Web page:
The best wines to drink

Morrison ‘The Best Oloroso Dry Sherry NV’, 20% vol (£ 5.50 for 37.5 cl until July 5, then £ 6.25; Morrisons)

I drank a lot of sherry during the blockade and knocked everything down, from Fino and Manzanilla shins to the sweet Pedro Ximenes gum. And this dried Oloroso by Emilio Lustau, one of the best sherry producers, continues to cheer. Despite the shins in the end, it is rich, flavorful, solid and full of nuts, warm mushrooms, slices and a vibrant orange base. It’s very complicated and I actually peel it with cheese after eating. No wonder he won gold at the International Wine Challenge 2020.

2017 Louis Jadot Mâcon-Azé, 12.5% ​​vol. (£ 10.23 vs. £ 12.79 from 3 to 30 June; Waitrose)

Maison Luis Jado has made Beaujolais colored red wine and is very toothed for more than 150 years. When I saw the parchment known as the Bacchus bottle label, I knew that I was in safe hands and that everything was fine. And Chardonnay is 100% of the small village of Maconene Aze in practice. For a little more than tenor, you get premium wine and bottles with crisp, clean, slightly sweet apples, like pears and a long and satisfying finish. Favorable with this price.

2019 Rosa in Santa Tresa, 13% vol, (£ 9.74 if you mix 6, if not £ 12.99; Majestic)

Beautiful roses from the beautiful Santa Tresa grape in Vitoria, Sicily, where grapes have been produced since 1697. Today they produce organic wine that is exemplary from the most modern equipment and old local varieties. Some delighted readers of the audience tried the reach at 22 Old Queen Street a year or more ago, and each wine received a decisive thumb. This is also top notch. It’s a mixture of Nero d’Avola and Frappato, fresh, clean and thirsty thanks to lentil time with a little summer fruit and a decent weight.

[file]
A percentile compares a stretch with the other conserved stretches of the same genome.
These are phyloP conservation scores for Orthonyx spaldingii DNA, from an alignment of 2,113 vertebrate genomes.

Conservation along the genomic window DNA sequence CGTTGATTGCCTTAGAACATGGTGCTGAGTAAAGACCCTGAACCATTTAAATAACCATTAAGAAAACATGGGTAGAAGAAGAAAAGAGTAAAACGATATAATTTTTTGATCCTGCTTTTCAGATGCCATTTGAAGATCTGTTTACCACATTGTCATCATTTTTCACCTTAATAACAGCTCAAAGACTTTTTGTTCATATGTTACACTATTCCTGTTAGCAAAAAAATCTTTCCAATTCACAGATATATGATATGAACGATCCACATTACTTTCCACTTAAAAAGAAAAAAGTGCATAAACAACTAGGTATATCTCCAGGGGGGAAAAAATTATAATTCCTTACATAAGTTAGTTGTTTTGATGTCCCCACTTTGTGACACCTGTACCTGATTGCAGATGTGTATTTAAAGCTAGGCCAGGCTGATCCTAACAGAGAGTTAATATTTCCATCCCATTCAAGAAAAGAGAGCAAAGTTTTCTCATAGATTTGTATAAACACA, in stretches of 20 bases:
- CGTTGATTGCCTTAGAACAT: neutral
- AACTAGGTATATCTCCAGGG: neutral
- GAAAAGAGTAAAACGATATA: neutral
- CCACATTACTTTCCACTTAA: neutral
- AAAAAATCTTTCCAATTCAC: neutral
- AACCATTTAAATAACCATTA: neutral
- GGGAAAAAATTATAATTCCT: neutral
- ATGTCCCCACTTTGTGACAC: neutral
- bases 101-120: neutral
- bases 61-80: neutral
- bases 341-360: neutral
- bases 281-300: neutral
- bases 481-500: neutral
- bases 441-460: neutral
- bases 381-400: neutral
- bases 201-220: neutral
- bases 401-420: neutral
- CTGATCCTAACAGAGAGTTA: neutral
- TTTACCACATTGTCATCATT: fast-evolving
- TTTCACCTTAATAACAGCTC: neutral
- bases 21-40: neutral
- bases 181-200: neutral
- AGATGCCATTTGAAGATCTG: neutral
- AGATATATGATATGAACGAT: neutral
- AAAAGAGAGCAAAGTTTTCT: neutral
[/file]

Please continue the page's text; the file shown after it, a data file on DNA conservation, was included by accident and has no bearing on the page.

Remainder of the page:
2018 Lunar Apogé Côtes du Rhône, 13% vol (£ 13.95; Davy’s)

The Domaine des Carabiniers near Avignon in southern Rhône was named after the Carabinieri army who guarded the Pope during the Avignon Papal of the 14th century and strengthened their horses here. This property has been organic for more than 40 years and is now biodynamic and produces grapes with lip depth and complexity. A mixture of Grenona, Syrah, Murrah, and Kino typical hues is available: full, rich, fleshy, spicy and full of violets, dark ripe fences and lots of spices. Crack value for grill.

2018 Max Ferd Richter Mülheimer Sonnenlay Riesling Kabinett smooth dry, 10.5% vol, (£ 15.60; leather)

I got wine from Max Ferdinand Richter, a 17th-century aristocratic mansion in Middle Moselle, where Dr. Dirk Richter is the ninth generation, always loved. The wine is very pure and everyone is proud of the true taste of their place. God, you can almost feel the rocks and splinters of the infinite Sonnenlay vineyard in Riesling, which is very dense and depressed. There are also baked sweet apples and delicious oranges on the palate. With a refreshing substance, almost dry, and only 10.5% by volume of alcohol, this is the perfect summer drink.

2019 Churton ‘Natural State’ Pinot Noir, 12% vol, (£ 16.99; Jascots)

Churton in the Waihopai Valley near Blenheim on the South Island of New Zealand was founded about 30 years ago by my Oddbins brother Sam Weaver as a beacon of first-class organic / dynamic wine production. Sam and his wife Mandy recently gave it to their sons Ben and Jack, and this top Pinot Noir was made under their supervision with as little human intervention as possible. This is as much thawed wine as you can get: fresh, fruity, runny, smooth, herbal and spicy, and just begging, a little cold, to drink in sufficient quantities.

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